By Joyce El Kouarti
When most people think of forested lands in our country what comes to mind are public wild lands like the Mount Hood National Forest in Oregon or the Shenandoah National Park in Virginia. But the reality is most forests in America, nearly sixty percent, are owned by private landowners who very much rely on these lands for income that helps to fuel the economic health of rural communities.
So because forests continue to be threatened by wildfire, attacks by insects and diseases, and conversion to non-forest uses, forty years ago, on July 1, Congress passed the Cooperative Forestry Assistance Act of 1978. The Act was designed to mitigate these threats by empowering the USDA Forest Service to partner with state forestry agencies, which typically match federal investments 2 to 1, to provide technical forest management assistance to landowners.
Today the Forest Service Cooperative Forestry programs, created through the Act, help individual and family forest owners balance timber management with the conservation of water quality, fish and wildlife habitat, wildfire management, and opportunities for outdoor recreation.
One of these programs is the Forest Stewardship Program, which each year helps connect more than 400,000 landowners with the information and tools they need to manage their woodlands for timber, fuel wood, wildlife habitat, water protection, and recreation.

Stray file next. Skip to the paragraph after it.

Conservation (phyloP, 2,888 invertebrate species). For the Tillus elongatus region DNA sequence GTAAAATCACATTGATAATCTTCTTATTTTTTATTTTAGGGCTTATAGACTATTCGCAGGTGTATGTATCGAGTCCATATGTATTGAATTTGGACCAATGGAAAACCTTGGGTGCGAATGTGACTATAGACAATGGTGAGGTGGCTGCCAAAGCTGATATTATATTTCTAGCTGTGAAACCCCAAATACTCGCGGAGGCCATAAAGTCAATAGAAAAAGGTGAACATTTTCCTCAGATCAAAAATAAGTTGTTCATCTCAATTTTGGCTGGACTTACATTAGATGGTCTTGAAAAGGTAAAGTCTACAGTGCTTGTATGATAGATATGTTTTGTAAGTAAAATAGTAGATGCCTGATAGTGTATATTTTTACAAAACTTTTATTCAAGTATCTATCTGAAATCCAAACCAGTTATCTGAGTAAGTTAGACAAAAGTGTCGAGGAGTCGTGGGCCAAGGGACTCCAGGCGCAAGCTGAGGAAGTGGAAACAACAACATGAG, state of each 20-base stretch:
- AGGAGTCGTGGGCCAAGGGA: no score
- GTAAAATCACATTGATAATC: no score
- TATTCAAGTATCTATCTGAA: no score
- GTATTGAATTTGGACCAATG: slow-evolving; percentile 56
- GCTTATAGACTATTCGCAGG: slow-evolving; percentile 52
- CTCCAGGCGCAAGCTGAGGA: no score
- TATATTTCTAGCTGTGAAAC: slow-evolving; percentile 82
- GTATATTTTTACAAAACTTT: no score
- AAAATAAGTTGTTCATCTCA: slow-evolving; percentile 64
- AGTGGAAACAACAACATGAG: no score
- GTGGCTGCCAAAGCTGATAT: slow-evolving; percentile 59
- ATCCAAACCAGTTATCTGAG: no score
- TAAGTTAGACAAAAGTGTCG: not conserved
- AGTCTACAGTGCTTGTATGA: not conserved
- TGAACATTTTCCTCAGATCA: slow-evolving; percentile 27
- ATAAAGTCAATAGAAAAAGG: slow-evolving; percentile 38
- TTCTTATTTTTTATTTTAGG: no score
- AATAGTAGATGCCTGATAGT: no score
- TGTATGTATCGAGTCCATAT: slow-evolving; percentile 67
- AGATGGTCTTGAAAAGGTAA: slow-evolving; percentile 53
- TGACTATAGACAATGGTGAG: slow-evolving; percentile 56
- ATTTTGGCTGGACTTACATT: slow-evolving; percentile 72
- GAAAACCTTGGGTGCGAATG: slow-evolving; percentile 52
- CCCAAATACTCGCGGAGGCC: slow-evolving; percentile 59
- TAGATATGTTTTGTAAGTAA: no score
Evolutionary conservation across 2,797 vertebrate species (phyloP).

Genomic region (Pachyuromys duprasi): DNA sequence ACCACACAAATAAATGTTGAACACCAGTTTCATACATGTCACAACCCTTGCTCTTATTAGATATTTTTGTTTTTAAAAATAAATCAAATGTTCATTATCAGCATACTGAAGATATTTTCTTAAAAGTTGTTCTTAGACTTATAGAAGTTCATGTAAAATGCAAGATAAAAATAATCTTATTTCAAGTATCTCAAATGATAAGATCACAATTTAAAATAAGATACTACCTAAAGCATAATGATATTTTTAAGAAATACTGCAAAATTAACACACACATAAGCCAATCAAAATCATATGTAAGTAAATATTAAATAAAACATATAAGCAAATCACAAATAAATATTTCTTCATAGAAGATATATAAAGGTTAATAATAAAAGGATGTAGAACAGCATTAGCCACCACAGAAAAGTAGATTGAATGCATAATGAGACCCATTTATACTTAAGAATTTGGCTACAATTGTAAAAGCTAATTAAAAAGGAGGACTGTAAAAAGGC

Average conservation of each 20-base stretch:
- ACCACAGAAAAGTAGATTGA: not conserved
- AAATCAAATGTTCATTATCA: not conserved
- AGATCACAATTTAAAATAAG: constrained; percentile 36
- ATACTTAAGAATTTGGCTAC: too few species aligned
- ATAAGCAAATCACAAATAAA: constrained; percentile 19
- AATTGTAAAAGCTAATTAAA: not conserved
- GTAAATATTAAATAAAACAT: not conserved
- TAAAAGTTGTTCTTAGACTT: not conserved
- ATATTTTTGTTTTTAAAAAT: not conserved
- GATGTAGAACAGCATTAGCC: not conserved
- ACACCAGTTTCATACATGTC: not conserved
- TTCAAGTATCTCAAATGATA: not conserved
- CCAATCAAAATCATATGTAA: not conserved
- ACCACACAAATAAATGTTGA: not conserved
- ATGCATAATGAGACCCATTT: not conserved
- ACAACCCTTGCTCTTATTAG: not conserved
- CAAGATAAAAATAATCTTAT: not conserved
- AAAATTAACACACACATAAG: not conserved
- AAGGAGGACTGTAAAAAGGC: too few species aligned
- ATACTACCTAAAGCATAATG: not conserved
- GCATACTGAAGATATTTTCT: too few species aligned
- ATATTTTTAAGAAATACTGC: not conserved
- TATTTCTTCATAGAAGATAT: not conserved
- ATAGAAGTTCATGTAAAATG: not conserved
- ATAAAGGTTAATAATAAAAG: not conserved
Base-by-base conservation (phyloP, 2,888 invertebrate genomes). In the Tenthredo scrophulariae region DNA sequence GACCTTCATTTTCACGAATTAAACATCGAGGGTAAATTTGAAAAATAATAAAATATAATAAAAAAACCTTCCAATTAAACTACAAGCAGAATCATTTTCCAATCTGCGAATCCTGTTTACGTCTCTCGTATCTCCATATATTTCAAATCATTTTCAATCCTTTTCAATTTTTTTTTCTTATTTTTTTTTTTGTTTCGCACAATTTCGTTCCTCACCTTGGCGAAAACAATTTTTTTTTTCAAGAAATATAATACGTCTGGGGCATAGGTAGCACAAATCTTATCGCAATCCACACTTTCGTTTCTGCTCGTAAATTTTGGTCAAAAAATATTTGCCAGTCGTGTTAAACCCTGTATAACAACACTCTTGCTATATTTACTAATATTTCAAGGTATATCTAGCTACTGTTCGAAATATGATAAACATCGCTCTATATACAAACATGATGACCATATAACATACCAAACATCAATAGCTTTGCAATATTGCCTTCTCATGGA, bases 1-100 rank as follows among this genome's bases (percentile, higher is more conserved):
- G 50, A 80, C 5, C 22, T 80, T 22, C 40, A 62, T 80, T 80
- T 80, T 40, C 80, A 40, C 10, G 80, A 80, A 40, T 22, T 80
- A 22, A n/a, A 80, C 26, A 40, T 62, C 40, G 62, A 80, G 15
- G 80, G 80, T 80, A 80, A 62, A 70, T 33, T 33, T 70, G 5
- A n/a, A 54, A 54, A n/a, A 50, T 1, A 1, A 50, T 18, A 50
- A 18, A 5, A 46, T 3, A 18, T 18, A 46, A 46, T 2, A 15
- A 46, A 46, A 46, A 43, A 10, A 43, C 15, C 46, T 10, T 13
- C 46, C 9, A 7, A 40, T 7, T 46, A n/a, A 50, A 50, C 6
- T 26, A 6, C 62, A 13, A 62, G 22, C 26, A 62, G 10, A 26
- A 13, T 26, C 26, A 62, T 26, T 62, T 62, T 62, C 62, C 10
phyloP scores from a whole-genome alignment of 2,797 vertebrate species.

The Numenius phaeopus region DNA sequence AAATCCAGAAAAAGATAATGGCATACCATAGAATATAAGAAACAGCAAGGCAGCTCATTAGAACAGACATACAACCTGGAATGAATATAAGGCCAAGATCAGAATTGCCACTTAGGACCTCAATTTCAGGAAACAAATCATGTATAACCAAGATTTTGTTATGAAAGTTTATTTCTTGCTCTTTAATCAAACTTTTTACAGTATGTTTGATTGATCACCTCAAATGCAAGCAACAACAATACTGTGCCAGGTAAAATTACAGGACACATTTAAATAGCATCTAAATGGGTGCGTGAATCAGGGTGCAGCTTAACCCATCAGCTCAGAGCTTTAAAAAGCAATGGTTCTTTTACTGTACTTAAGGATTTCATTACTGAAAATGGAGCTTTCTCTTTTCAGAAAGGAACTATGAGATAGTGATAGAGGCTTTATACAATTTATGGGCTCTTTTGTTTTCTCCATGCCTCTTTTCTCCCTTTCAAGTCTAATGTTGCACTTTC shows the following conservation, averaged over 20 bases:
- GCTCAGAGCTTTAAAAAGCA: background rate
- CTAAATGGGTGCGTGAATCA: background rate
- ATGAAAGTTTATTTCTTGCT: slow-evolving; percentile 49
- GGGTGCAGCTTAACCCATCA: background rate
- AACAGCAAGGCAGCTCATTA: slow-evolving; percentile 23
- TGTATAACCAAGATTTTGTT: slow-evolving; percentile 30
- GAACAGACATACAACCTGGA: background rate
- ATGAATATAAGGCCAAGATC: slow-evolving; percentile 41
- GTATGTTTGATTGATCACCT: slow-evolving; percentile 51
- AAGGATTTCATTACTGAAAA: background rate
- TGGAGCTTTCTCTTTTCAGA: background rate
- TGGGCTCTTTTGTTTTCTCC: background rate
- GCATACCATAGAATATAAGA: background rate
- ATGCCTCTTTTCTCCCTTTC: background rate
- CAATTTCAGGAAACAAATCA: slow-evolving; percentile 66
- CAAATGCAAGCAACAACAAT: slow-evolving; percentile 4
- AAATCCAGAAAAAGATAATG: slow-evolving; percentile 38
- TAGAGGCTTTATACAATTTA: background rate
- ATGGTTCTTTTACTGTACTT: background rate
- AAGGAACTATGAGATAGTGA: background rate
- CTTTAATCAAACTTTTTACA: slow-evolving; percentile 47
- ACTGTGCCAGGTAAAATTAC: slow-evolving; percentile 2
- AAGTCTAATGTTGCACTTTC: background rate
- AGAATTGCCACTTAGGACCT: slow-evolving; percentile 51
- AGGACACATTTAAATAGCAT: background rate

Another example is the Forest Legacy Program, which offers economic incentives to permanently conserve private working forests that support strong markets for forest products. The program recently helped private forest landowners in Georgia conserve 26,000 acres of well-stocked long-leaf pine forests that are now actively managed for timber, wildlife habitat, and watershed protection with new areas opened up for hunting, hiking, and mountain biking.
Healthy forests, just like healthy human populations, are sustained by a diversity of ages and types. In many parts of the United States, forests are becoming largely homogeneous, and in places like the Appalachian Mountains, young forest and mature, old growth forests are in short supply.
A lack of diverse forests has negative impacts on wildlife and the economy, as different age classes support higher biodiversity and provide a more sustainable source of income for forest landowners. Through the use of sustainable forestry practices, forest landowners are able to compensate for lack of natural disturbance.
USDA’s Natural Resources Conservation Service (NRCS) recommends a number of sustainable forestry practices to forest landowners. These practices provide landowners with a number of choices, depending on the land and a landowner’s goals.